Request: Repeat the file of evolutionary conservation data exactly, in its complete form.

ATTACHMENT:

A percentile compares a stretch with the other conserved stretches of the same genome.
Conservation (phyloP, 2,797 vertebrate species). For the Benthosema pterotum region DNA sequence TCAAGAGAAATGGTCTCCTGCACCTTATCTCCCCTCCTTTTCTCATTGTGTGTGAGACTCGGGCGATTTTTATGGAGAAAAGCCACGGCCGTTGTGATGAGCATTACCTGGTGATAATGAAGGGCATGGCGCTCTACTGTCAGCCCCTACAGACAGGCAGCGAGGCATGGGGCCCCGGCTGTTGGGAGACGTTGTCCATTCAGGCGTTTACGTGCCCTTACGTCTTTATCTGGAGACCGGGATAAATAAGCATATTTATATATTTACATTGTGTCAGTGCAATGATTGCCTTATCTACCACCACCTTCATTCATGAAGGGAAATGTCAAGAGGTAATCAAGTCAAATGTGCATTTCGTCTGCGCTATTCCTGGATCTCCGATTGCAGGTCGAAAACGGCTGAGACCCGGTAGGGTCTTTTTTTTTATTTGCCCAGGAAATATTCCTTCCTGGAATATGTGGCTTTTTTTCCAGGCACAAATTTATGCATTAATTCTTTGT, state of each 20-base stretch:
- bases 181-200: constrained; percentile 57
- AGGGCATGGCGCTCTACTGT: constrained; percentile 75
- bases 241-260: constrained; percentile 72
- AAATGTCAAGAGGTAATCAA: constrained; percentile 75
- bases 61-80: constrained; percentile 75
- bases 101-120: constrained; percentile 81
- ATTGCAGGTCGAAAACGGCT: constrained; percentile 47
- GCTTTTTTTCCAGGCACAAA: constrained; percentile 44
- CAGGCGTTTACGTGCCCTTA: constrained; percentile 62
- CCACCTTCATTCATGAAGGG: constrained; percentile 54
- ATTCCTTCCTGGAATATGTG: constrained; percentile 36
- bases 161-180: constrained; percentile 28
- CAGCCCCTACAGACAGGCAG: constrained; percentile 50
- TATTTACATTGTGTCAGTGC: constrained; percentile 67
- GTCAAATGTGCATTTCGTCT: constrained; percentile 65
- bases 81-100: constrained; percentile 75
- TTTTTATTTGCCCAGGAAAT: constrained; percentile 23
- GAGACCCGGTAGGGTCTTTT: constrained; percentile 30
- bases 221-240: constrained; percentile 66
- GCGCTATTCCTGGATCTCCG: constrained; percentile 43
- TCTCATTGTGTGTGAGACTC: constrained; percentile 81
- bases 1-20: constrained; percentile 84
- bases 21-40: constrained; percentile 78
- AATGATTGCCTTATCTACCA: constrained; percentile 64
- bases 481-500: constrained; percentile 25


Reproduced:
A percentile compares a stretch with the other conserved stretches of the same genome.
Conservation (phyloP, 2,797 vertebrate species). For the Benthosema pterotum region DNA sequence TCAAGAGAAATGGTCTCCTGCACCTTATCTCCCCTCCTTTTCTCATTGTGTGTGAGACTCGGGCGATTTTTATGGAGAAAAGCCACGGCCGTTGTGATGAGCATTACCTGGTGATAATGAAGGGCATGGCGCTCTACTGTCAGCCCCTACAGACAGGCAGCGAGGCATGGGGCCCCGGCTGTTGGGAGACGTTGTCCATTCAGGCGTTTACGTGCCCTTACGTCTTTATCTGGAGACCGGGATAAATAAGCATATTTATATATTTACATTGTGTCAGTGCAATGATTGCCTTATCTACCACCACCTTCATTCATGAAGGGAAATGTCAAGAGGTAATCAAGTCAAATGTGCATTTCGTCTGCGCTATTCCTGGATCTCCGATTGCAGGTCGAAAACGGCTGAGACCCGGTAGGGTCTTTTTTTTTATTTGCCCAGGAAATATTCCTTCCTGGAATATGTGGCTTTTTTTCCAGGCACAAATTTATGCATTAATTCTTTGT, state of each 20-base stretch:
- bases 181-200: constrained; percentile 57
- AGGGCATGGCGCTCTACTGT: constrained; percentile 75
- bases 241-260: constrained; percentile 72
- AAATGTCAAGAGGTAATCAA: constrained; percentile 75
- bases 61-80: constrained; percentile 75
- bases 101-120: constrained; percentile 81
- ATTGCAGGTCGAAAACGGCT: constrained; percentile 47
- GCTTTTTTTCCAGGCACAAA: constrained; percentile 44
- CAGGCGTTTACGTGCCCTTA: constrained; percentile 62
- CCACCTTCATTCATGAAGGG: constrained; percentile 54
- ATTCCTTCCTGGAATATGTG: constrained; percentile 36
- bases 161-180: constrained; percentile 28
- CAGCCCCTACAGACAGGCAG: constrained; percentile 50
- TATTTACATTGTGTCAGTGC: constrained; percentile 67
- GTCAAATGTGCATTTCGTCT: constrained; percentile 65
- bases 81-100: constrained; percentile 75
- TTTTTATTTGCCCAGGAAAT: constrained; percentile 23
- GAGACCCGGTAGGGTCTTTT: constrained; percentile 30
- bases 221-240: constrained; percentile 66
- GCGCTATTCCTGGATCTCCG: constrained; percentile 43
- TCTCATTGTGTGTGAGACTC: constrained; percentile 81
- bases 1-20: constrained; percentile 84
- bases 21-40: constrained; percentile 78
- AATGATTGCCTTATCTACCA: constrained; percentile 64
- bases 481-500: constrained; percentile 25